http://www.hardware-revolution.com/best-cpu-apu-processor-january-2015/ has some interesting recommendations.

http://www.newegg.com/Product/Product.aspx?Item=N82E16813157513 - perhaps a cheap celeron is an option? The "Shopping Insight" section shows other alternatives.

February 10th, 2015, 10:37 AM
actually e series moved into E1 and E2. I think E1 are C series renewed while E2 seems to have some descent power: http://www.amd.com/en-us/products/processors/notebook-tablet/e-series-apu#


Radeon R2


1.5 GHz

500 MHz

2 MB


15 ​W

and though they mnention these are for laptops you can actually get mini itx boards with some of these. but the issue is there just aren't many of them.

also for example A4-6210 has TDP 15W - but it seems all these are aimed at laptops. why not stick them into desktops? it looks like other desktop APUs from the A series have 65W and more power usage. though they are GPU and CPU. according to wiki i3 haswell uses about 54 W, but likely it has a weaker GPU and stronger CPU. and it costs more. I don't know one would have to take two similar ones out to compare. I am not so familiar with current models to do that.

E-450 and windows starter with 2 GB ram (actually 1,5 since GPU takes the rest) - runs fluently. so does Kubuntu 64bit. I can also run virtualbox servers on it. dedicate one CPU to vbox and it will still run well. I plan to upgrade to 6GB ram since it has one slot free.

February 10th, 2015, 03:48 PM
The same trend is happening with Arduino and other open-source microcontrollers: Why am I spending $25 to $35 for a microcontroller board when I can use a $2.50 chip and a few components to accomplish the same thing?

It does seem that a lot of money is wasted on product development--a fraction of that would go a long way in contributing to open hardware standards.

February 11th, 2015, 09:06 AM
well yes. I mean they develop it, they market it, present it and there is nothing to be found. I mean if no one wants to put them on their motherboard why not help manufacturers or at least try to put on some yourself or work in partnership.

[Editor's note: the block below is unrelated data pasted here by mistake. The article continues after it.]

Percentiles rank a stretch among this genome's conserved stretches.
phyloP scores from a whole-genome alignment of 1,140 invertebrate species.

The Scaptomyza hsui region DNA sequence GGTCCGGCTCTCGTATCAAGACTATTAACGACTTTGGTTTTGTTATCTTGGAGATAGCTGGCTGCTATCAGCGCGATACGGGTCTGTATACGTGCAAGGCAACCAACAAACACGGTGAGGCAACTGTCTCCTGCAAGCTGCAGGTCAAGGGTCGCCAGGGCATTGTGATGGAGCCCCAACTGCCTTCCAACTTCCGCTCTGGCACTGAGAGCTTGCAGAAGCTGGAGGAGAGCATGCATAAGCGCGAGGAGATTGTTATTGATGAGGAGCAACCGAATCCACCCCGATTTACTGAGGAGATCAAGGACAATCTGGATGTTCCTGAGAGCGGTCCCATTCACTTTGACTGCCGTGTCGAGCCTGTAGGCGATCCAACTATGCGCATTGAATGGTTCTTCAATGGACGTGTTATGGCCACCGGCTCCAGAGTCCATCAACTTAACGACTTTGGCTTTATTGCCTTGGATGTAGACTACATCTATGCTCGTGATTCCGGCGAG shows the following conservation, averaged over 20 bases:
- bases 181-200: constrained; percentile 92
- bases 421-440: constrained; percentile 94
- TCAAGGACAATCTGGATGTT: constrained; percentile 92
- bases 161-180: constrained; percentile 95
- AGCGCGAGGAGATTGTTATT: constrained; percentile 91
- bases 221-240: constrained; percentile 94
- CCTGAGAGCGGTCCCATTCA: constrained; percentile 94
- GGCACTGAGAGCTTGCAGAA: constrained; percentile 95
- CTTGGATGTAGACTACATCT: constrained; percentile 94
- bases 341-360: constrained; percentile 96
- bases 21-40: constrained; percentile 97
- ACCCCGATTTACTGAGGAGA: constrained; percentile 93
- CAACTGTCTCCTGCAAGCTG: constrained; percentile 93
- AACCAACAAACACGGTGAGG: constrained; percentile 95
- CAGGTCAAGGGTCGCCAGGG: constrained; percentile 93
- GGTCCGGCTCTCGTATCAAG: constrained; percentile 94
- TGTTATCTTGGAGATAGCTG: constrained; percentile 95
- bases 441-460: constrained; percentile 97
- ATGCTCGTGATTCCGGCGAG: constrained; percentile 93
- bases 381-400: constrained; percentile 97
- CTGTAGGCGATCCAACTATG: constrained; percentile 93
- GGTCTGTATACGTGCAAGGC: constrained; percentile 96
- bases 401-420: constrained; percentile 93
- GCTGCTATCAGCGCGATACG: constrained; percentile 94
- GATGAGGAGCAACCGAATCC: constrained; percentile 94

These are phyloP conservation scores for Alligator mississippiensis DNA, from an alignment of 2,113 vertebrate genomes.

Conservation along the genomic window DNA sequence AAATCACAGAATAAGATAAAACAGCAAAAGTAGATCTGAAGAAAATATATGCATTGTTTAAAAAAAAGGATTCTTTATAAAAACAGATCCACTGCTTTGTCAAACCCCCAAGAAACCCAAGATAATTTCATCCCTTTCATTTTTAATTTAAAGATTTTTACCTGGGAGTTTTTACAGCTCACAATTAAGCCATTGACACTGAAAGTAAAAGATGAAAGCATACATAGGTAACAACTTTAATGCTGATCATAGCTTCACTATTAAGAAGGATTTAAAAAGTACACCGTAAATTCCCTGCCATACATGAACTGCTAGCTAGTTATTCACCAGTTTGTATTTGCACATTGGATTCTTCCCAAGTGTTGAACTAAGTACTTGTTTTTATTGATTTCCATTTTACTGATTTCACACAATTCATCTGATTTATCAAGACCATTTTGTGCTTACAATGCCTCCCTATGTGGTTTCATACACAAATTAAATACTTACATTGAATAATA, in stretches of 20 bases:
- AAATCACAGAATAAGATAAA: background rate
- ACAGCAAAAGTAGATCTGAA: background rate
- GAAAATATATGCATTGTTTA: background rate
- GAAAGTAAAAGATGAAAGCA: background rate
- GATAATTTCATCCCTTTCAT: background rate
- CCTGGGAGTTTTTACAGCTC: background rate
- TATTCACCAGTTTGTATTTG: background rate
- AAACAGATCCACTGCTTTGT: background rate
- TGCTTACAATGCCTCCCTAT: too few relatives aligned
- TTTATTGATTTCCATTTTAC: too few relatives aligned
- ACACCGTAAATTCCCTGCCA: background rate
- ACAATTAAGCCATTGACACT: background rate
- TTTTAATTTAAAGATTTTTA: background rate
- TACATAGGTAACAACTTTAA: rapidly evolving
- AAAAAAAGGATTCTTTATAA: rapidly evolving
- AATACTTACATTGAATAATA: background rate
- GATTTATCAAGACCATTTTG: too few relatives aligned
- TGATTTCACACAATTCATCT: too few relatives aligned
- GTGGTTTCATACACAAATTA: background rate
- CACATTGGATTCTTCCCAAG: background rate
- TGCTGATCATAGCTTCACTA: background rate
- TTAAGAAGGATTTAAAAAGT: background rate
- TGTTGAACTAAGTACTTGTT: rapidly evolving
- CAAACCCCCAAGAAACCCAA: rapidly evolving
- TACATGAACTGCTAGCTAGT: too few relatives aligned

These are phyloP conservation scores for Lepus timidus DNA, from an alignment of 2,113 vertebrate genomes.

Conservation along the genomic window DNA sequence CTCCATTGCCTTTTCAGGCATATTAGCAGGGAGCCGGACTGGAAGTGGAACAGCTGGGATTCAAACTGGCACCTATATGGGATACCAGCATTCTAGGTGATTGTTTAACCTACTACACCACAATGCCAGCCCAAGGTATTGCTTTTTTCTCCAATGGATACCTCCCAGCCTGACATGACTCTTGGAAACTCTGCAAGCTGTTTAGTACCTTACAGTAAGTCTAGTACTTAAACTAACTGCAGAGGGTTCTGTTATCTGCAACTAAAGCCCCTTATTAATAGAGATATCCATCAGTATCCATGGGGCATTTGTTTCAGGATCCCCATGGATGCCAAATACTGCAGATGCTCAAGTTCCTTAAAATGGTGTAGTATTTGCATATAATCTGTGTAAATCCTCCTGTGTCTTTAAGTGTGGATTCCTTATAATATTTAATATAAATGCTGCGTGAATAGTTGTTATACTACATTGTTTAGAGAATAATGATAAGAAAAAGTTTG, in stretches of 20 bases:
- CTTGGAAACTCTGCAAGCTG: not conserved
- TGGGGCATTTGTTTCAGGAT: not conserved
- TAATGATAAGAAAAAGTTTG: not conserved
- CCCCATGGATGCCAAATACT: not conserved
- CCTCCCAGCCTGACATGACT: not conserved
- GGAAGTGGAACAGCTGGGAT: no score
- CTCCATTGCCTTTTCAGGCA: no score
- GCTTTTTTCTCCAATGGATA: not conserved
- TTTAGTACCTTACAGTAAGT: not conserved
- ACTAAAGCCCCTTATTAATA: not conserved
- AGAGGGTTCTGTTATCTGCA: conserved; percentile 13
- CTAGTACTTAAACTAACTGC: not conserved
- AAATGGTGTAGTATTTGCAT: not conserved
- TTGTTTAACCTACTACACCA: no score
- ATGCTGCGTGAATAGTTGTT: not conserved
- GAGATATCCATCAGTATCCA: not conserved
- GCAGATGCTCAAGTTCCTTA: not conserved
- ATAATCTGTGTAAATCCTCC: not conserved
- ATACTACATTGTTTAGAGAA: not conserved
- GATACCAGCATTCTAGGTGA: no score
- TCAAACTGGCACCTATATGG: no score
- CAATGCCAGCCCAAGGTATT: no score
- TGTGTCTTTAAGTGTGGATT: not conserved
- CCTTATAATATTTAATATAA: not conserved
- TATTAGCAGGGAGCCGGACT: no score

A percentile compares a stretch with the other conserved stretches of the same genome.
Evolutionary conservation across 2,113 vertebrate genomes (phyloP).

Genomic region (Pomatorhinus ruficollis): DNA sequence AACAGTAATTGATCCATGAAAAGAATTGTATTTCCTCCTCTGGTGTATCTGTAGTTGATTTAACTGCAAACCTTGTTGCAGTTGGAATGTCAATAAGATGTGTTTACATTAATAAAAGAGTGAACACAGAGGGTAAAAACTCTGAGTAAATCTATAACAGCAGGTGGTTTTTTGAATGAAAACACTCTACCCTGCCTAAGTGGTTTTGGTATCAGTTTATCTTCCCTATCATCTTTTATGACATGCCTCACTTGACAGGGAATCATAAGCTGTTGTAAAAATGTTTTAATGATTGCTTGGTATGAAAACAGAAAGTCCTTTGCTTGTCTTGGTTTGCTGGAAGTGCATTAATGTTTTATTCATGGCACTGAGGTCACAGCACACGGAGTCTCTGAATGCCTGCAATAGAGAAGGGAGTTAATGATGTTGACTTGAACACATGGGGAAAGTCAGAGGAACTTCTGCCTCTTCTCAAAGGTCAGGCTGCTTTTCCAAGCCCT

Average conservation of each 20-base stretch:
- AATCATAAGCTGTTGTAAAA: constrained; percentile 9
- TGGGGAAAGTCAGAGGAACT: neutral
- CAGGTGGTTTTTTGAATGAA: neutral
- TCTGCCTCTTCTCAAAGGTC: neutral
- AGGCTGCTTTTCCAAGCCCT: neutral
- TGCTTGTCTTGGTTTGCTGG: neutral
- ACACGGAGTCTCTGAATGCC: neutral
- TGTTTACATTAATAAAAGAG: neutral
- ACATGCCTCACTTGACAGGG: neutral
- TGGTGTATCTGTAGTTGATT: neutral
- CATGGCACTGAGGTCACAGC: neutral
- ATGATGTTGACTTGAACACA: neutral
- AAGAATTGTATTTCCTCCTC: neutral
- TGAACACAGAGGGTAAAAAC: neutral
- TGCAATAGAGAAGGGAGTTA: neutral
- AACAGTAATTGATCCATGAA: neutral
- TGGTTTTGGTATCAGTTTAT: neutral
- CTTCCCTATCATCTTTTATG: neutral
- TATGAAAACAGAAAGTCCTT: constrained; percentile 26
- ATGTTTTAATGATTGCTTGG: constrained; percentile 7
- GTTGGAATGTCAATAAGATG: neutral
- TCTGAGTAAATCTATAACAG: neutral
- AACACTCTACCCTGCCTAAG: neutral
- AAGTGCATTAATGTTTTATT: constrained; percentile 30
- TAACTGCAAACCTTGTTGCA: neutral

but here is the funny thing as I was surfing the web tracking one motherboard - they ran out of the stock. they actually ran out. though it seems a new revision was made so perhaps they have it now or will have it again. anyway if you can sell something and profit why stop doing it? I mean these are not really that old models or APUs, plus others do part of the marketing for you (the APU part). strange...

i work in sales and sometimes we would sell old things. and sometimes there is a market for them. if i see someone buying it, i make sure we supply it. i was selling huge amount of some parts until a year ago that were used in CRT monitors and TV. we are talking over 5000 pcs a month. at a very special price, but still had big margin. the ones we were selling to were not even the final client. so they earned well on these as well. anyway my point is if there is a market for it, it is kind of strange to me that one would not sell it and even stranger that someone would develop the whole thing, do all the marketing, certification... and then not sell it.

February 11th, 2015, 10:57 AM
As a business owner, I spend more time trying to pick the projects we work and stop employees from doing lower-profit things that we used to do. It is about optimizing profits and making certain we are always forward-looking, not stagnant. That is a marketing thing. Large brands want to be perceived as "forward looking" - so if they have 20 CPU lines running, they can't continue running CPUs from 4+ yrs ago. They need to run newer, if not better, CPUs on those lines.

After all, when was the last time you bought a Via CPU or a PowerPC?

February 12th, 2015, 08:33 AM
that makes sense. but most I am looking for are relatively new CPUs introduced in end of 2013 and 2014.